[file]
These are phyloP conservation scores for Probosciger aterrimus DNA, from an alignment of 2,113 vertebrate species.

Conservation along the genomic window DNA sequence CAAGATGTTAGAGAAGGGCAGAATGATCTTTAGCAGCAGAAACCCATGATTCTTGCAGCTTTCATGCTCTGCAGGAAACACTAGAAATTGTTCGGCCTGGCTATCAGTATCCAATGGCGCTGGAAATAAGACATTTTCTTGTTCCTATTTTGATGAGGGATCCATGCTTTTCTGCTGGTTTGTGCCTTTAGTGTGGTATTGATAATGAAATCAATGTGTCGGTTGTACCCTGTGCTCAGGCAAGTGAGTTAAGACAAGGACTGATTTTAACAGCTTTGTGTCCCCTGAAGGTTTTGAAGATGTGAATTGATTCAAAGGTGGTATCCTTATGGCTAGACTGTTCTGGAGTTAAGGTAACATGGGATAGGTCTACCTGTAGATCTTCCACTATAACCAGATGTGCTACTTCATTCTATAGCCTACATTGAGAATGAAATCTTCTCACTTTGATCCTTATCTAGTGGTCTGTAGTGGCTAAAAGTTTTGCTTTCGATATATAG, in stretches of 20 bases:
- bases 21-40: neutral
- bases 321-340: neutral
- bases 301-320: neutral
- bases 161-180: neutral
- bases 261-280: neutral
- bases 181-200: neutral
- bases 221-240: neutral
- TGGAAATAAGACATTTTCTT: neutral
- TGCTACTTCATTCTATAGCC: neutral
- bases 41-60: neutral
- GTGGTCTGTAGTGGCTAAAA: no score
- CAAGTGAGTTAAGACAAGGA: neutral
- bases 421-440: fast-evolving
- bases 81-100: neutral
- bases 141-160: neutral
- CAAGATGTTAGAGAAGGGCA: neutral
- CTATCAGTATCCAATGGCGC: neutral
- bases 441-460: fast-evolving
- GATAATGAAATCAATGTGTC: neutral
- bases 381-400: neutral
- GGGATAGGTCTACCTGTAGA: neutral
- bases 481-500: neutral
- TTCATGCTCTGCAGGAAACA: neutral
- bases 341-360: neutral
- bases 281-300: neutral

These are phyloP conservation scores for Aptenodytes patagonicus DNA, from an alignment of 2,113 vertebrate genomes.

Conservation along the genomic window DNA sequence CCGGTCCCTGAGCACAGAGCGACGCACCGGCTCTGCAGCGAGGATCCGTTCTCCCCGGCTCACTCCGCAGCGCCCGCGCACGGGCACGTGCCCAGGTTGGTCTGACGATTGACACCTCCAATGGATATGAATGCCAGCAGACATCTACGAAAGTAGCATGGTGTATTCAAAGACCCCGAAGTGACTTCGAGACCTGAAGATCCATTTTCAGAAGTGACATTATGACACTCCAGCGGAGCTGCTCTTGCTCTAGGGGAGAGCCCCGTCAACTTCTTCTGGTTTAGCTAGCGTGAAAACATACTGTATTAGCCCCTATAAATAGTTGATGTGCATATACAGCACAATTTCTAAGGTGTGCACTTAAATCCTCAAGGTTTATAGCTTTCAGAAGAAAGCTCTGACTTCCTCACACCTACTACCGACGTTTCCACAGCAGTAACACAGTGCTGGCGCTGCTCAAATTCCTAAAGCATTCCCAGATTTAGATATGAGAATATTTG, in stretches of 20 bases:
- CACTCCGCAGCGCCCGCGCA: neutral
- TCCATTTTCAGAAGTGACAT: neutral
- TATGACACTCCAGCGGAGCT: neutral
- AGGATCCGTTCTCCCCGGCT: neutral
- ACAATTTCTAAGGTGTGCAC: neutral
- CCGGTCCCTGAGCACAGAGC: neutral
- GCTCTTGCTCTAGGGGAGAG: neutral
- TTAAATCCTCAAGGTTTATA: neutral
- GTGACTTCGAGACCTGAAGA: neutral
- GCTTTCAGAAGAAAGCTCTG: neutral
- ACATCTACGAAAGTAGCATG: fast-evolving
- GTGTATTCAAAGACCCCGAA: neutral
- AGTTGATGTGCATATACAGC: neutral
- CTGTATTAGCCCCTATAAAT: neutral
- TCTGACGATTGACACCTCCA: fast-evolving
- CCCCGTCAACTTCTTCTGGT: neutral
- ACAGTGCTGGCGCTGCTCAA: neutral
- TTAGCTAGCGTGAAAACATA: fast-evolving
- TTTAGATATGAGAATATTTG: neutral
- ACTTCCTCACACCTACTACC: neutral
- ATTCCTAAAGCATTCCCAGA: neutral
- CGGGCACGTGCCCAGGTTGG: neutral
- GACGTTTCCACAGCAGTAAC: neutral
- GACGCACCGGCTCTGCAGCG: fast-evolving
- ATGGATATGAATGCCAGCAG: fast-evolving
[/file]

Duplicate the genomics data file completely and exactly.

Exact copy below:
These are phyloP conservation scores for Probosciger aterrimus DNA, from an alignment of 2,113 vertebrate species.

Conservation along the genomic window DNA sequence CAAGATGTTAGAGAAGGGCAGAATGATCTTTAGCAGCAGAAACCCATGATTCTTGCAGCTTTCATGCTCTGCAGGAAACACTAGAAATTGTTCGGCCTGGCTATCAGTATCCAATGGCGCTGGAAATAAGACATTTTCTTGTTCCTATTTTGATGAGGGATCCATGCTTTTCTGCTGGTTTGTGCCTTTAGTGTGGTATTGATAATGAAATCAATGTGTCGGTTGTACCCTGTGCTCAGGCAAGTGAGTTAAGACAAGGACTGATTTTAACAGCTTTGTGTCCCCTGAAGGTTTTGAAGATGTGAATTGATTCAAAGGTGGTATCCTTATGGCTAGACTGTTCTGGAGTTAAGGTAACATGGGATAGGTCTACCTGTAGATCTTCCACTATAACCAGATGTGCTACTTCATTCTATAGCCTACATTGAGAATGAAATCTTCTCACTTTGATCCTTATCTAGTGGTCTGTAGTGGCTAAAAGTTTTGCTTTCGATATATAG, in stretches of 20 bases:
- bases 21-40: neutral
- bases 321-340: neutral
- bases 301-320: neutral
- bases 161-180: neutral
- bases 261-280: neutral
- bases 181-200: neutral
- bases 221-240: neutral
- TGGAAATAAGACATTTTCTT: neutral
- TGCTACTTCATTCTATAGCC: neutral
- bases 41-60: neutral
- GTGGTCTGTAGTGGCTAAAA: no score
- CAAGTGAGTTAAGACAAGGA: neutral
- bases 421-440: fast-evolving
- bases 81-100: neutral
- bases 141-160: neutral
- CAAGATGTTAGAGAAGGGCA: neutral
- CTATCAGTATCCAATGGCGC: neutral
- bases 441-460: fast-evolving
- GATAATGAAATCAATGTGTC: neutral
- bases 381-400: neutral
- GGGATAGGTCTACCTGTAGA: neutral
- bases 481-500: neutral
- TTCATGCTCTGCAGGAAACA: neutral
- bases 341-360: neutral
- bases 281-300: neutral

These are phyloP conservation scores for Aptenodytes patagonicus DNA, from an alignment of 2,113 vertebrate genomes.

Conservation along the genomic window DNA sequence CCGGTCCCTGAGCACAGAGCGACGCACCGGCTCTGCAGCGAGGATCCGTTCTCCCCGGCTCACTCCGCAGCGCCCGCGCACGGGCACGTGCCCAGGTTGGTCTGACGATTGACACCTCCAATGGATATGAATGCCAGCAGACATCTACGAAAGTAGCATGGTGTATTCAAAGACCCCGAAGTGACTTCGAGACCTGAAGATCCATTTTCAGAAGTGACATTATGACACTCCAGCGGAGCTGCTCTTGCTCTAGGGGAGAGCCCCGTCAACTTCTTCTGGTTTAGCTAGCGTGAAAACATACTGTATTAGCCCCTATAAATAGTTGATGTGCATATACAGCACAATTTCTAAGGTGTGCACTTAAATCCTCAAGGTTTATAGCTTTCAGAAGAAAGCTCTGACTTCCTCACACCTACTACCGACGTTTCCACAGCAGTAACACAGTGCTGGCGCTGCTCAAATTCCTAAAGCATTCCCAGATTTAGATATGAGAATATTTG, in stretches of 20 bases:
- CACTCCGCAGCGCCCGCGCA: neutral
- TCCATTTTCAGAAGTGACAT: neutral
- TATGACACTCCAGCGGAGCT: neutral
- AGGATCCGTTCTCCCCGGCT: neutral
- ACAATTTCTAAGGTGTGCAC: neutral
- CCGGTCCCTGAGCACAGAGC: neutral
- GCTCTTGCTCTAGGGGAGAG: neutral
- TTAAATCCTCAAGGTTTATA: neutral
- GTGACTTCGAGACCTGAAGA: neutral
- GCTTTCAGAAGAAAGCTCTG: neutral
- ACATCTACGAAAGTAGCATG: fast-evolving
- GTGTATTCAAAGACCCCGAA: neutral
- AGTTGATGTGCATATACAGC: neutral
- CTGTATTAGCCCCTATAAAT: neutral
- TCTGACGATTGACACCTCCA: fast-evolving
- CCCCGTCAACTTCTTCTGGT: neutral
- ACAGTGCTGGCGCTGCTCAA: neutral
- TTAGCTAGCGTGAAAACATA: fast-evolving
- TTTAGATATGAGAATATTTG: neutral
- ACTTCCTCACACCTACTACC: neutral
- ATTCCTAAAGCATTCCCAGA: neutral
- CGGGCACGTGCCCAGGTTGG: neutral
- GACGTTTCCACAGCAGTAAC: neutral
- GACGCACCGGCTCTGCAGCG: fast-evolving
- ATGGATATGAATGCCAGCAG: fast-evolving